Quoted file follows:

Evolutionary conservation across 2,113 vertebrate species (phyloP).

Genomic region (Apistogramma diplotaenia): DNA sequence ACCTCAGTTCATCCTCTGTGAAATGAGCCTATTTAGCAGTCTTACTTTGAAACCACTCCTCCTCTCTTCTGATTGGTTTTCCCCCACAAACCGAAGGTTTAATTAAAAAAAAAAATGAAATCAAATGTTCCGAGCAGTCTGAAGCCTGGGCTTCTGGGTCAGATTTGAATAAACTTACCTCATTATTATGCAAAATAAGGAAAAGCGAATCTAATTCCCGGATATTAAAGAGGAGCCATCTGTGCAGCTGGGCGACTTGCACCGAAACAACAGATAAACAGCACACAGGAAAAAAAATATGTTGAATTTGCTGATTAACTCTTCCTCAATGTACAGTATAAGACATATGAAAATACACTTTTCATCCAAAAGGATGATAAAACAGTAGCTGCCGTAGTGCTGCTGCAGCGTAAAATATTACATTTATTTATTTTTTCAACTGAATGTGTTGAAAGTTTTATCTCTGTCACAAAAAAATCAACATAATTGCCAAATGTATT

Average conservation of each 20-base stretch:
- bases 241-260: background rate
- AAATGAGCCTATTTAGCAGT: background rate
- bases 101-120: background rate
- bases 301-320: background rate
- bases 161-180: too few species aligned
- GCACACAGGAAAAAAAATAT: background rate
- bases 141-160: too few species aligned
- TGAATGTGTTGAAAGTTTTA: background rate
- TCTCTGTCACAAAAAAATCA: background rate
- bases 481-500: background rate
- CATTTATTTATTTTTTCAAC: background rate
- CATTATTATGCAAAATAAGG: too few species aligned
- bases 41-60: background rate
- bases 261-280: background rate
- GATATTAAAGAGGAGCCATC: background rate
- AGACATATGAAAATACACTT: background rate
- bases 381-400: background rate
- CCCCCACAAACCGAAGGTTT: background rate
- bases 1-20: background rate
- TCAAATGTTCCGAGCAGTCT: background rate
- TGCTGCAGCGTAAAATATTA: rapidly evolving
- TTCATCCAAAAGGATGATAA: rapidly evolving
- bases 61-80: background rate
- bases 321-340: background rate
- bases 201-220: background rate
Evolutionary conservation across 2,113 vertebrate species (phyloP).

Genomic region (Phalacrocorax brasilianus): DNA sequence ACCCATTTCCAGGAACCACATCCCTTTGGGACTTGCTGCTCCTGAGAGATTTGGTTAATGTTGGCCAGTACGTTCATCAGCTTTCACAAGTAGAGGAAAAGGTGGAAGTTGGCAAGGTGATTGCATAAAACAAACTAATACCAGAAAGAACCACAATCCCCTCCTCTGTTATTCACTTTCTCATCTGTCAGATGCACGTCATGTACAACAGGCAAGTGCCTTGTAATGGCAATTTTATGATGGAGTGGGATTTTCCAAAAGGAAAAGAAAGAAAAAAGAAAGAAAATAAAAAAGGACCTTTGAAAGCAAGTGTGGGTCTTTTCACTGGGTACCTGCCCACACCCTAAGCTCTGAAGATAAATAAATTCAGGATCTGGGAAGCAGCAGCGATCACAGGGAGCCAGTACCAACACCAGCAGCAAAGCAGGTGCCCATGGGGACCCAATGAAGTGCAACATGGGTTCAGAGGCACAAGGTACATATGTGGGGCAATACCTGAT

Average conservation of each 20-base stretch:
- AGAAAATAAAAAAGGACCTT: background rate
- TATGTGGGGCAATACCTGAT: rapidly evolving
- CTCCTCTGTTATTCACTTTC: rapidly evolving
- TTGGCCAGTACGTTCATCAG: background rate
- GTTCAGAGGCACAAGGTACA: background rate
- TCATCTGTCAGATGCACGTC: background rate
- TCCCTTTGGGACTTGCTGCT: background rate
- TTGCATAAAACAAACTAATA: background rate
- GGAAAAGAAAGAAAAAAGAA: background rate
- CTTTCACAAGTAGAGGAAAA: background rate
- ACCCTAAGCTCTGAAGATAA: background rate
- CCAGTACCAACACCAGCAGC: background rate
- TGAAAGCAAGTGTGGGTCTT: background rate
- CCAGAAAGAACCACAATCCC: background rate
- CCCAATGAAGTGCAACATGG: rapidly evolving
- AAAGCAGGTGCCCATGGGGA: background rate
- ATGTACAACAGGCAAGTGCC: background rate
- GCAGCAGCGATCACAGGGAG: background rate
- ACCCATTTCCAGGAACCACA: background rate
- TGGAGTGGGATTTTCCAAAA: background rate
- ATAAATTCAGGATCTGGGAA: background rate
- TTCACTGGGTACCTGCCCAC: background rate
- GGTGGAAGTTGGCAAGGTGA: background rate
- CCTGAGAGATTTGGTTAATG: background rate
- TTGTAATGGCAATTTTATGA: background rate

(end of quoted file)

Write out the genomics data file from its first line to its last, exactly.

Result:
Evolutionary conservation across 2,113 vertebrate species (phyloP).

Genomic region (Apistogramma diplotaenia): DNA sequence ACCTCAGTTCATCCTCTGTGAAATGAGCCTATTTAGCAGTCTTACTTTGAAACCACTCCTCCTCTCTTCTGATTGGTTTTCCCCCACAAACCGAAGGTTTAATTAAAAAAAAAAATGAAATCAAATGTTCCGAGCAGTCTGAAGCCTGGGCTTCTGGGTCAGATTTGAATAAACTTACCTCATTATTATGCAAAATAAGGAAAAGCGAATCTAATTCCCGGATATTAAAGAGGAGCCATCTGTGCAGCTGGGCGACTTGCACCGAAACAACAGATAAACAGCACACAGGAAAAAAAATATGTTGAATTTGCTGATTAACTCTTCCTCAATGTACAGTATAAGACATATGAAAATACACTTTTCATCCAAAAGGATGATAAAACAGTAGCTGCCGTAGTGCTGCTGCAGCGTAAAATATTACATTTATTTATTTTTTCAACTGAATGTGTTGAAAGTTTTATCTCTGTCACAAAAAAATCAACATAATTGCCAAATGTATT

Average conservation of each 20-base stretch:
- bases 241-260: background rate
- AAATGAGCCTATTTAGCAGT: background rate
- bases 101-120: background rate
- bases 301-320: background rate
- bases 161-180: too few species aligned
- GCACACAGGAAAAAAAATAT: background rate
- bases 141-160: too few species aligned
- TGAATGTGTTGAAAGTTTTA: background rate
- TCTCTGTCACAAAAAAATCA: background rate
- bases 481-500: background rate
- CATTTATTTATTTTTTCAAC: background rate
- CATTATTATGCAAAATAAGG: too few species aligned
- bases 41-60: background rate
- bases 261-280: background rate
- GATATTAAAGAGGAGCCATC: background rate
- AGACATATGAAAATACACTT: background rate
- bases 381-400: background rate
- CCCCCACAAACCGAAGGTTT: background rate
- bases 1-20: background rate
- TCAAATGTTCCGAGCAGTCT: background rate
- TGCTGCAGCGTAAAATATTA: rapidly evolving
- TTCATCCAAAAGGATGATAA: rapidly evolving
- bases 61-80: background rate
- bases 321-340: background rate
- bases 201-220: background rate
Evolutionary conservation across 2,113 vertebrate species (phyloP).

Genomic region (Phalacrocorax brasilianus): DNA sequence ACCCATTTCCAGGAACCACATCCCTTTGGGACTTGCTGCTCCTGAGAGATTTGGTTAATGTTGGCCAGTACGTTCATCAGCTTTCACAAGTAGAGGAAAAGGTGGAAGTTGGCAAGGTGATTGCATAAAACAAACTAATACCAGAAAGAACCACAATCCCCTCCTCTGTTATTCACTTTCTCATCTGTCAGATGCACGTCATGTACAACAGGCAAGTGCCTTGTAATGGCAATTTTATGATGGAGTGGGATTTTCCAAAAGGAAAAGAAAGAAAAAAGAAAGAAAATAAAAAAGGACCTTTGAAAGCAAGTGTGGGTCTTTTCACTGGGTACCTGCCCACACCCTAAGCTCTGAAGATAAATAAATTCAGGATCTGGGAAGCAGCAGCGATCACAGGGAGCCAGTACCAACACCAGCAGCAAAGCAGGTGCCCATGGGGACCCAATGAAGTGCAACATGGGTTCAGAGGCACAAGGTACATATGTGGGGCAATACCTGAT

Average conservation of each 20-base stretch:
- AGAAAATAAAAAAGGACCTT: background rate
- TATGTGGGGCAATACCTGAT: rapidly evolving
- CTCCTCTGTTATTCACTTTC: rapidly evolving
- TTGGCCAGTACGTTCATCAG: background rate
- GTTCAGAGGCACAAGGTACA: background rate
- TCATCTGTCAGATGCACGTC: background rate
- TCCCTTTGGGACTTGCTGCT: background rate
- TTGCATAAAACAAACTAATA: background rate
- GGAAAAGAAAGAAAAAAGAA: background rate
- CTTTCACAAGTAGAGGAAAA: background rate
- ACCCTAAGCTCTGAAGATAA: background rate
- CCAGTACCAACACCAGCAGC: background rate
- TGAAAGCAAGTGTGGGTCTT: background rate
- CCAGAAAGAACCACAATCCC: background rate
- CCCAATGAAGTGCAACATGG: rapidly evolving
- AAAGCAGGTGCCCATGGGGA: background rate
- ATGTACAACAGGCAAGTGCC: background rate
- GCAGCAGCGATCACAGGGAG: background rate
- ACCCATTTCCAGGAACCACA: background rate
- TGGAGTGGGATTTTCCAAAA: background rate
- ATAAATTCAGGATCTGGGAA: background rate
- TTCACTGGGTACCTGCCCAC: background rate
- GGTGGAAGTTGGCAAGGTGA: background rate
- CCTGAGAGATTTGGTTAATG: background rate
- TTGTAATGGCAATTTTATGA: background rate